Friday, 14 September 2018 10:18

He is zooming in on traces in the brain caused by diseases

Senior Researcher from Hvidovre Hospital has been granted DKK 11 mill. by EU to develop more accurate MRIs which may result in better treatment of e.g. multiple sclerosis.

 Henrik Lundell 570x280

In June 2018, Senior Researcher Henrik Lundell from the Danish Research Centre for Magnetic Resonance at Hvidovre Hospital stood before a panel of 18 members from the European Research Council in Brussels. For 10 minutes, he pitched his project about developing more accurate brain scan methods than those used today.

The purpose of his pitch was to be selected as the winner of a grant from EU for his research, and the tension was relieved when the Council recently granted him EURO 1.5 mill., meaning approx. DKK 11 mill. This meant cake for the colleagues.

More detailed “map” of the brain

Henrik Lundell wants to develop technical methods to develop far more detailed “maps” of cell changes in the brain, compared to what MRIs can provide today. In the end, it might result in earlier and more accurate diagnoses and treatments of the individual patient with, at the initial stage, multiple sclerosis, and in the future e.g. dementia, depression and Parkinson. In his research, he will use the two 7 tesla MR scanners located at Hvidovre Hospital. These have a magnet field which is more than double as powerful as the most powerful scanners used today at hospitals.

“MR scanning is a very sensitive but not very precise method. We can identify a lesion, but we are not as good at displaying individual disease processes. What we want now is to move the scanning methods to the next level where it is possible for us to differentiate changes in different inflammatory processes or degeneration of cells, which is e.g. found with patients with multiple sclerosis and Alzheimer,” Henrik Lundell explains.

Scanning of living brains

Today, one can look at this type of cell changes by looking at a biopsy or a dead brain in a microscope. However, using this new method, Henrik Lundell moves the microscope into a living human brain, so to speak, because one can see the cells and changes while the scanning takes place, and then the imaging can be analyzed more thoroughly.

“We develop a method to scan in vivo, i.e. on living human brains, where we can color de different cells and look at changes as clearly on the scans as we currently do under the microscope,” Henrik Lundell continues.

“I’m a technical nerd”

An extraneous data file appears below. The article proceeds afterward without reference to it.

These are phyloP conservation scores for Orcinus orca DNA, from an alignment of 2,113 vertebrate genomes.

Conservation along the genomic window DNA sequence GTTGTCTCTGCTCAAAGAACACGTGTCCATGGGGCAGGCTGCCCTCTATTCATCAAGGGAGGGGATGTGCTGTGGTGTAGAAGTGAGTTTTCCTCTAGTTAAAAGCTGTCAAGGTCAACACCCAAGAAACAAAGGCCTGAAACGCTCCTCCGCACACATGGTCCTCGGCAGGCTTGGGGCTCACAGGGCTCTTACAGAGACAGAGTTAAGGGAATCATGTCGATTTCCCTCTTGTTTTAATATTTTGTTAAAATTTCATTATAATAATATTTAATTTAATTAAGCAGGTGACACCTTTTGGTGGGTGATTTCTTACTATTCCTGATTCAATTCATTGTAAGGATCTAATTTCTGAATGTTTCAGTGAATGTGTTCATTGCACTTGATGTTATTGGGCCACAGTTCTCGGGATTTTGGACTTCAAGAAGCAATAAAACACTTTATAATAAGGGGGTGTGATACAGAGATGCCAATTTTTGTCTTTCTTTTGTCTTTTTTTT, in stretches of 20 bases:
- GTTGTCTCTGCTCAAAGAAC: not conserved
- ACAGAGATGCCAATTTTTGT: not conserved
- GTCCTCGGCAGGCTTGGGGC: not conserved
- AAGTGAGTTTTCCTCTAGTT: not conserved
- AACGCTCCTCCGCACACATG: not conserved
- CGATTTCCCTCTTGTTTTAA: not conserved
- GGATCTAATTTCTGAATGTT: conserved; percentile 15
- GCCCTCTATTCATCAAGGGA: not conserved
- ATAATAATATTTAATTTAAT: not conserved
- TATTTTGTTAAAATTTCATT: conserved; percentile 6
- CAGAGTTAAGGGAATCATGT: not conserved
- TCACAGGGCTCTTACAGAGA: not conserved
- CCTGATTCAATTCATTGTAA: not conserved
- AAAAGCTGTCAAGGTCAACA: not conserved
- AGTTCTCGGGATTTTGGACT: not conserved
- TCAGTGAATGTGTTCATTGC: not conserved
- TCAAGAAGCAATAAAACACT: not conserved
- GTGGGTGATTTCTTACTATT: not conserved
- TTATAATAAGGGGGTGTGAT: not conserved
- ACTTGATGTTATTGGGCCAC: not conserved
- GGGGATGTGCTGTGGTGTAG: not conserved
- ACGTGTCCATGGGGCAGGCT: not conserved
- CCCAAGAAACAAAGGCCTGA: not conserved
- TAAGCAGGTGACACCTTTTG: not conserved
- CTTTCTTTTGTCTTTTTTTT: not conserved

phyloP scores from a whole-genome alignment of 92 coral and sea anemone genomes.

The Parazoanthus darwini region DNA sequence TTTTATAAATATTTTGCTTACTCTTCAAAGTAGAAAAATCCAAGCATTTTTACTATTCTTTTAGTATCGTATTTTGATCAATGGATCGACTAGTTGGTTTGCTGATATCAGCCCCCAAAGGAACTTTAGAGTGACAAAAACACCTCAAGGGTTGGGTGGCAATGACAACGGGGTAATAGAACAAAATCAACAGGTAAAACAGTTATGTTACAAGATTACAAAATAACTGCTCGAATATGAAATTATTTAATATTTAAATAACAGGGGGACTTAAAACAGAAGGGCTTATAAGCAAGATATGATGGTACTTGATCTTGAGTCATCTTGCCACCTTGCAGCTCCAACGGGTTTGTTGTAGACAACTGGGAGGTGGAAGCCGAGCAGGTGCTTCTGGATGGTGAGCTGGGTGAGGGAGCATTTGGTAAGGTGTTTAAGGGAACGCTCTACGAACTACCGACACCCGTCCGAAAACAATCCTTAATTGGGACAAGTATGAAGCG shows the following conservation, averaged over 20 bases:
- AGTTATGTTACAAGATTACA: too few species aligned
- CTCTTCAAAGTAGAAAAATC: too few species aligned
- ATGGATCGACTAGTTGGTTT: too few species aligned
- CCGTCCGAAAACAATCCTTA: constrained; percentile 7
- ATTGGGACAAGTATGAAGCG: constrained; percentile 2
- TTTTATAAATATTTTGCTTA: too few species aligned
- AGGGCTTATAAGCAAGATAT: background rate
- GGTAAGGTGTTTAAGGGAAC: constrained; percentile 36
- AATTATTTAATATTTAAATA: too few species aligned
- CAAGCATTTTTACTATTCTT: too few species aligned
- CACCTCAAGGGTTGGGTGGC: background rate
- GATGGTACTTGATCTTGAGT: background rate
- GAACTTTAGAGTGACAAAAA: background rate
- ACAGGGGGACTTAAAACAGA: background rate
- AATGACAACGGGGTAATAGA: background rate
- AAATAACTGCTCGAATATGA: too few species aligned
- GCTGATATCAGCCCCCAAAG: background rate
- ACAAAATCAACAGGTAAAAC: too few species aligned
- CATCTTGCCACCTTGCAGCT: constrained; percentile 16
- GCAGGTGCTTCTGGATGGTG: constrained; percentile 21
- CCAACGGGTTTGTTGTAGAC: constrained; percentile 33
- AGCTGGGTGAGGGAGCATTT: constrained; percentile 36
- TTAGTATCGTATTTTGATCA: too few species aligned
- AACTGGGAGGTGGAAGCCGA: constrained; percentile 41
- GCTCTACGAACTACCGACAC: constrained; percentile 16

Henrik Lundell is an engineer and physicist with a key focus upon the technical development of scanners, analysis programs, etc. Thus, he intends to build up a project team consisting of three Postdocs and one Ph.D. Student, which is to broadly consist of persons with both technical, biological and medical background.

“I’m a technical nerd with a great interest in biology and medicine, and it is fascinating to be able to develop machines which can increase the number of things seen in the brain. To develop this and open new and unexplored doors is very interesting. I contribute with technical interest and knowledge, but we need to work as a broadly constructed team, supplementing each other.

Cake for the colleagues

The colleagues from the MR Research section has during the whole process, from application to nomination to presentation of his project to the European Research Council contributed with great support, Henrik Lundell acknowledges. So, when the decision was finally made in mid-July, it seemed only natural to celebrate with the colleagues.

“Of course, we cannot drink champagne at the hospital, so we celebrated with cake. At my level, 1.5 mill. euro is quite a bit of money, but this type of research is also expensive. We need expensive equipment and many competencies.”

About the European Research Council

The European Research Council is appointed by EU and has as its key focus on encouraging research in Europe through financial means and on supporting established research across all fields on the basis of scientific excellence.

You can find more about ERC’s starting grants here.

Other grant recipients from Hvidovre Hospital

Troels Scheel from the department of infectious diseases at Hvidovre Hospital was also awarded with a grant worth 1.5 mill. euro from the European Research Council for his research in virus infections within the framework of the Institute for Immunology and Microbiology at Copenhagen University.


You can also find articles about Henrik Lundell's grant in newspapers such as:

Lokalavisen Fredensborg - click here, and

Politiken - click here.

Kristeligt Dagblad - click here.